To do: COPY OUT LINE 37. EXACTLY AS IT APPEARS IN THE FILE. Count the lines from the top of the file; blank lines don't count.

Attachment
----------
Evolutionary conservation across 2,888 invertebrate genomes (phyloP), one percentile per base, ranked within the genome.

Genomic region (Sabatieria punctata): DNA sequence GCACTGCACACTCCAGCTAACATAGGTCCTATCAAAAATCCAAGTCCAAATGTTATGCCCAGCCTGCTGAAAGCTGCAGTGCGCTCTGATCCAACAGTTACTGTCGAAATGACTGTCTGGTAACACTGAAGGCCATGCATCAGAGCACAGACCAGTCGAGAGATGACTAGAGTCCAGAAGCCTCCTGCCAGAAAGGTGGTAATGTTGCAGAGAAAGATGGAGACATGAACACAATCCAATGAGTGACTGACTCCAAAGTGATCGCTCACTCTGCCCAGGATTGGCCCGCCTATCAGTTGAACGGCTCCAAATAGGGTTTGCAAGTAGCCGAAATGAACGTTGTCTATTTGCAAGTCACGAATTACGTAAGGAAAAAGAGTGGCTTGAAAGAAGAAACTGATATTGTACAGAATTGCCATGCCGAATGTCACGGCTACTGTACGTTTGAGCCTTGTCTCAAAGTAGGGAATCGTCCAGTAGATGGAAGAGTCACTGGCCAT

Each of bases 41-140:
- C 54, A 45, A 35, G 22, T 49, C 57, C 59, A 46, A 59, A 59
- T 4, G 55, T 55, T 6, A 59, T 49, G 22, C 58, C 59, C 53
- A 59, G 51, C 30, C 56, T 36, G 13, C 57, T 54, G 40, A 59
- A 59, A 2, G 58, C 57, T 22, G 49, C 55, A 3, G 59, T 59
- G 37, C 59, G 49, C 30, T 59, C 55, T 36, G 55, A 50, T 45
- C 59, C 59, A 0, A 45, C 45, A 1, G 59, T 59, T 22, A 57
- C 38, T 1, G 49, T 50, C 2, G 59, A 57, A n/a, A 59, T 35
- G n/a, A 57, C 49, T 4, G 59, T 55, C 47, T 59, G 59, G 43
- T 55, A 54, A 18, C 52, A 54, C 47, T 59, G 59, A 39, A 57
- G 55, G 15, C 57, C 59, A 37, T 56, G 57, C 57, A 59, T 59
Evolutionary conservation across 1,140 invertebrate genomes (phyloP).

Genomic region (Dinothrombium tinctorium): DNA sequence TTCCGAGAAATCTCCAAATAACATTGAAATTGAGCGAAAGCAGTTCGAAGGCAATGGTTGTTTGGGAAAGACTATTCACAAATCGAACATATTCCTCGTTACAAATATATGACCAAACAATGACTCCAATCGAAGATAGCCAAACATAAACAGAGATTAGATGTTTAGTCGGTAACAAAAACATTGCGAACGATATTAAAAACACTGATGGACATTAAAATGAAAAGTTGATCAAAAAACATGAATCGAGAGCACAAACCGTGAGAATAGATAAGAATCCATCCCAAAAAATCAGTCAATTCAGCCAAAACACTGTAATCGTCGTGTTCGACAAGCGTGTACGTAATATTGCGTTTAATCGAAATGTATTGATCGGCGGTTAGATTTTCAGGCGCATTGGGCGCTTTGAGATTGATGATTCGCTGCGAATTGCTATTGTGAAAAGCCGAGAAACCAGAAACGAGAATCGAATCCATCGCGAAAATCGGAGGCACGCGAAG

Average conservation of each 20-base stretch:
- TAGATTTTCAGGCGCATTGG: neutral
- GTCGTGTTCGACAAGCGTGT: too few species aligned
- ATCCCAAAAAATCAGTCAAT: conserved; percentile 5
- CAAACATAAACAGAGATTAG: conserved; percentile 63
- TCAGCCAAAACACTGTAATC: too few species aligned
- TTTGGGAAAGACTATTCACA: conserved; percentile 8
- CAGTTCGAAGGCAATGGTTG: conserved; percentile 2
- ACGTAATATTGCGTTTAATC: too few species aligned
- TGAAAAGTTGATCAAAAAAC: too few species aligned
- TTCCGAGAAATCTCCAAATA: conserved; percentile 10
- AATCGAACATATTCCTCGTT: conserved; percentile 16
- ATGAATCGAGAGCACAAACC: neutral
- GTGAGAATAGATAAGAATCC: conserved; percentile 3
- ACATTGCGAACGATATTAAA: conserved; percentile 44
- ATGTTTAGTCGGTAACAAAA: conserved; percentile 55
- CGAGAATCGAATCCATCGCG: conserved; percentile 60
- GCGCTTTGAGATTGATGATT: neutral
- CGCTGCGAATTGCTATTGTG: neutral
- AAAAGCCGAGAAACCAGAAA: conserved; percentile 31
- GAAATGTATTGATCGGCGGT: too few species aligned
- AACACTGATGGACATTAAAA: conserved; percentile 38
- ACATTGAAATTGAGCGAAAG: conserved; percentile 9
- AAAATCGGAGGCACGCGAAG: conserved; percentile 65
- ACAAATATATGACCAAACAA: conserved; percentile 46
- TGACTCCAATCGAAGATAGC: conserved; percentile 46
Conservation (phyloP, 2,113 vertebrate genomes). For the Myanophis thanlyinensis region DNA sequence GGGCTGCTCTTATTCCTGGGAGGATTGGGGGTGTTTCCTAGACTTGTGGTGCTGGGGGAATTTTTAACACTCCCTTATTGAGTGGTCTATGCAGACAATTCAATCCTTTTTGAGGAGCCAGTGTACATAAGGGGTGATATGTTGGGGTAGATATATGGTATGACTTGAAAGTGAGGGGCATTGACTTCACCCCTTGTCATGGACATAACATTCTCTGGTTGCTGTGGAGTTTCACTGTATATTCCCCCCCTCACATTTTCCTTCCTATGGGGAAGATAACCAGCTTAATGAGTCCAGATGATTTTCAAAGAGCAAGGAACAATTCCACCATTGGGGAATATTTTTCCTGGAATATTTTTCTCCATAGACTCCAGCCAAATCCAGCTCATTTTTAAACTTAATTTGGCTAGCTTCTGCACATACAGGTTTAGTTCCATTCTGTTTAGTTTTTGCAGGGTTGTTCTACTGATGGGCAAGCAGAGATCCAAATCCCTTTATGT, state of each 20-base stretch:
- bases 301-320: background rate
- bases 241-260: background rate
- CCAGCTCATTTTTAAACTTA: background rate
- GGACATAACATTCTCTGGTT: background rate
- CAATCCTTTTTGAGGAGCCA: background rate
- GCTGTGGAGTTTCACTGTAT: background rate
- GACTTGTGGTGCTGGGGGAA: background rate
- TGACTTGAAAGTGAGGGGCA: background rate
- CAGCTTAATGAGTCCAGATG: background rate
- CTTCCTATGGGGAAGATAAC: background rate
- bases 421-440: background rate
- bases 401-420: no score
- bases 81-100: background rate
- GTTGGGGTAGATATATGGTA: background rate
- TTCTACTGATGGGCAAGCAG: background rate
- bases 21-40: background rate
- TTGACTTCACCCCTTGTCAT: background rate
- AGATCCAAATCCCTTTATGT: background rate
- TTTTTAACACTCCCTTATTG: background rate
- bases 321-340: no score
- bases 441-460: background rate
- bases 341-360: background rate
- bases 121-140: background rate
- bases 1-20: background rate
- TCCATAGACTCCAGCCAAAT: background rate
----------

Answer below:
- AACACTGATGGACATTAAAA: conserved; percentile 38